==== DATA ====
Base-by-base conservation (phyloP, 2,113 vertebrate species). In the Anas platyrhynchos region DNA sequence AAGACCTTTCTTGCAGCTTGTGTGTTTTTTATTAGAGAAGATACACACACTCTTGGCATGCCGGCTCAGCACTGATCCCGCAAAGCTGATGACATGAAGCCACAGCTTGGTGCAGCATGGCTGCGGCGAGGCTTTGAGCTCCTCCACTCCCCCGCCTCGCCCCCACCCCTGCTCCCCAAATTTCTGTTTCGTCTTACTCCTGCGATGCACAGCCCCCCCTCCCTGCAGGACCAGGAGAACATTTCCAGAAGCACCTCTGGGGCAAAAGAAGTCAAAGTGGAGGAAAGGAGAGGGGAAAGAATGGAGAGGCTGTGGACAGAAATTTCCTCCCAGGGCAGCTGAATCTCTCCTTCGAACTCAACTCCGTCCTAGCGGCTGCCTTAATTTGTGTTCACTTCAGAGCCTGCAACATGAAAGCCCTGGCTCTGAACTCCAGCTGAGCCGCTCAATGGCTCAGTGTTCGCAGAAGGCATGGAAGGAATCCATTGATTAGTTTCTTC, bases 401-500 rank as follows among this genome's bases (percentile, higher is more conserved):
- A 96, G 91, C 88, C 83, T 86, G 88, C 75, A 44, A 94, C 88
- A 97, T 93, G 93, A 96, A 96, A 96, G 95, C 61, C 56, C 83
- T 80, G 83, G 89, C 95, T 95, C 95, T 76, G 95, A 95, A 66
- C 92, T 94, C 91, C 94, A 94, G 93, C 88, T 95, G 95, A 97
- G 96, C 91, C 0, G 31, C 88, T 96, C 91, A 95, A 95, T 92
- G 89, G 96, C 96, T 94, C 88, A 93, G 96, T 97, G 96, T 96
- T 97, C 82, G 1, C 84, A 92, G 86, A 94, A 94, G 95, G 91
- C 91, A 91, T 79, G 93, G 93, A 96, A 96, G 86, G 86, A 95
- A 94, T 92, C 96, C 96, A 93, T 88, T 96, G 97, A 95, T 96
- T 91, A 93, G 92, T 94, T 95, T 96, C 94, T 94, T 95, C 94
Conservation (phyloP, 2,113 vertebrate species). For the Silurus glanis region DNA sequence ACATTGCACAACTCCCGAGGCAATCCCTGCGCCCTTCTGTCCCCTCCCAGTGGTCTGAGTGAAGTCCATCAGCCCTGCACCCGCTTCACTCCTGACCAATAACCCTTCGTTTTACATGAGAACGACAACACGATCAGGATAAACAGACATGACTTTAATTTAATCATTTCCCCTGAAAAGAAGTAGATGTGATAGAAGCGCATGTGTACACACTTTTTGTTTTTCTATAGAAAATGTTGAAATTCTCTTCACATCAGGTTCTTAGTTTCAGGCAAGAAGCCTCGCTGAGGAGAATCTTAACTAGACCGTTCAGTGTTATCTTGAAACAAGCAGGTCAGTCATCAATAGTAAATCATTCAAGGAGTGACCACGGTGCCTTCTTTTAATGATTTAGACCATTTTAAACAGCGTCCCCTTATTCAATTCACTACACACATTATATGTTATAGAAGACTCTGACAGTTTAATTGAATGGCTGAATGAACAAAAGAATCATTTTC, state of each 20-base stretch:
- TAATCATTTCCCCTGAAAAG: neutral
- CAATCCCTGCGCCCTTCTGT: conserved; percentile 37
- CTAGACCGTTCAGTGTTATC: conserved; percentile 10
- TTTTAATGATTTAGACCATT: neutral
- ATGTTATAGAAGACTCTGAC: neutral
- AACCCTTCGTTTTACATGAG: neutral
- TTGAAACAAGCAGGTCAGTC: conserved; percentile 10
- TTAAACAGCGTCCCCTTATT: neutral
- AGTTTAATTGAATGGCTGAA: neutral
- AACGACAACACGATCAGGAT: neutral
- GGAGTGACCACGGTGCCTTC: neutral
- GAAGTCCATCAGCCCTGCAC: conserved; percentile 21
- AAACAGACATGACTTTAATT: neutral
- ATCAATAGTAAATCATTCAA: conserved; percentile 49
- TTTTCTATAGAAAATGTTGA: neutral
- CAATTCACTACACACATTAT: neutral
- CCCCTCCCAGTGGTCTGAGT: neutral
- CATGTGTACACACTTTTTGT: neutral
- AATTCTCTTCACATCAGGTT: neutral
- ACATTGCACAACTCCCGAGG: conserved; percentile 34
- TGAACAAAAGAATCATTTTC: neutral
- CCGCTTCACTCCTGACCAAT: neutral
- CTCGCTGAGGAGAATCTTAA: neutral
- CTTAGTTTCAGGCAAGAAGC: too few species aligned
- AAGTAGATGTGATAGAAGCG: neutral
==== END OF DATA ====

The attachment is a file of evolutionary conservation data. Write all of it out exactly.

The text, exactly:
Base-by-base conservation (phyloP, 2,113 vertebrate species). In the Anas platyrhynchos region DNA sequence AAGACCTTTCTTGCAGCTTGTGTGTTTTTTATTAGAGAAGATACACACACTCTTGGCATGCCGGCTCAGCACTGATCCCGCAAAGCTGATGACATGAAGCCACAGCTTGGTGCAGCATGGCTGCGGCGAGGCTTTGAGCTCCTCCACTCCCCCGCCTCGCCCCCACCCCTGCTCCCCAAATTTCTGTTTCGTCTTACTCCTGCGATGCACAGCCCCCCCTCCCTGCAGGACCAGGAGAACATTTCCAGAAGCACCTCTGGGGCAAAAGAAGTCAAAGTGGAGGAAAGGAGAGGGGAAAGAATGGAGAGGCTGTGGACAGAAATTTCCTCCCAGGGCAGCTGAATCTCTCCTTCGAACTCAACTCCGTCCTAGCGGCTGCCTTAATTTGTGTTCACTTCAGAGCCTGCAACATGAAAGCCCTGGCTCTGAACTCCAGCTGAGCCGCTCAATGGCTCAGTGTTCGCAGAAGGCATGGAAGGAATCCATTGATTAGTTTCTTC, bases 401-500 rank as follows among this genome's bases (percentile, higher is more conserved):
- A 96, G 91, C 88, C 83, T 86, G 88, C 75, A 44, A 94, C 88
- A 97, T 93, G 93, A 96, A 96, A 96, G 95, C 61, C 56, C 83
- T 80, G 83, G 89, C 95, T 95, C 95, T 76, G 95, A 95, A 66
- C 92, T 94, C 91, C 94, A 94, G 93, C 88, T 95, G 95, A 97
- G 96, C 91, C 0, G 31, C 88, T 96, C 91, A 95, A 95, T 92
- G 89, G 96, C 96, T 94, C 88, A 93, G 96, T 97, G 96, T 96
- T 97, C 82, G 1, C 84, A 92, G 86, A 94, A 94, G 95, G 91
- C 91, A 91, T 79, G 93, G 93, A 96, A 96, G 86, G 86, A 95
- A 94, T 92, C 96, C 96, A 93, T 88, T 96, G 97, A 95, T 96
- T 91, A 93, G 92, T 94, T 95, T 96, C 94, T 94, T 95, C 94
Conservation (phyloP, 2,113 vertebrate species). For the Silurus glanis region DNA sequence ACATTGCACAACTCCCGAGGCAATCCCTGCGCCCTTCTGTCCCCTCCCAGTGGTCTGAGTGAAGTCCATCAGCCCTGCACCCGCTTCACTCCTGACCAATAACCCTTCGTTTTACATGAGAACGACAACACGATCAGGATAAACAGACATGACTTTAATTTAATCATTTCCCCTGAAAAGAAGTAGATGTGATAGAAGCGCATGTGTACACACTTTTTGTTTTTCTATAGAAAATGTTGAAATTCTCTTCACATCAGGTTCTTAGTTTCAGGCAAGAAGCCTCGCTGAGGAGAATCTTAACTAGACCGTTCAGTGTTATCTTGAAACAAGCAGGTCAGTCATCAATAGTAAATCATTCAAGGAGTGACCACGGTGCCTTCTTTTAATGATTTAGACCATTTTAAACAGCGTCCCCTTATTCAATTCACTACACACATTATATGTTATAGAAGACTCTGACAGTTTAATTGAATGGCTGAATGAACAAAAGAATCATTTTC, state of each 20-base stretch:
- TAATCATTTCCCCTGAAAAG: neutral
- CAATCCCTGCGCCCTTCTGT: conserved; percentile 37
- CTAGACCGTTCAGTGTTATC: conserved; percentile 10
- TTTTAATGATTTAGACCATT: neutral
- ATGTTATAGAAGACTCTGAC: neutral
- AACCCTTCGTTTTACATGAG: neutral
- TTGAAACAAGCAGGTCAGTC: conserved; percentile 10
- TTAAACAGCGTCCCCTTATT: neutral
- AGTTTAATTGAATGGCTGAA: neutral
- AACGACAACACGATCAGGAT: neutral
- GGAGTGACCACGGTGCCTTC: neutral
- GAAGTCCATCAGCCCTGCAC: conserved; percentile 21
- AAACAGACATGACTTTAATT: neutral
- ATCAATAGTAAATCATTCAA: conserved; percentile 49
- TTTTCTATAGAAAATGTTGA: neutral
- CAATTCACTACACACATTAT: neutral
- CCCCTCCCAGTGGTCTGAGT: neutral
- CATGTGTACACACTTTTTGT: neutral
- AATTCTCTTCACATCAGGTT: neutral
- ACATTGCACAACTCCCGAGG: conserved; percentile 34
- TGAACAAAAGAATCATTTTC: neutral
- CCGCTTCACTCCTGACCAAT: neutral
- CTCGCTGAGGAGAATCTTAA: neutral
- CTTAGTTTCAGGCAAGAAGC: too few species aligned
- AAGTAGATGTGATAGAAGCG: neutral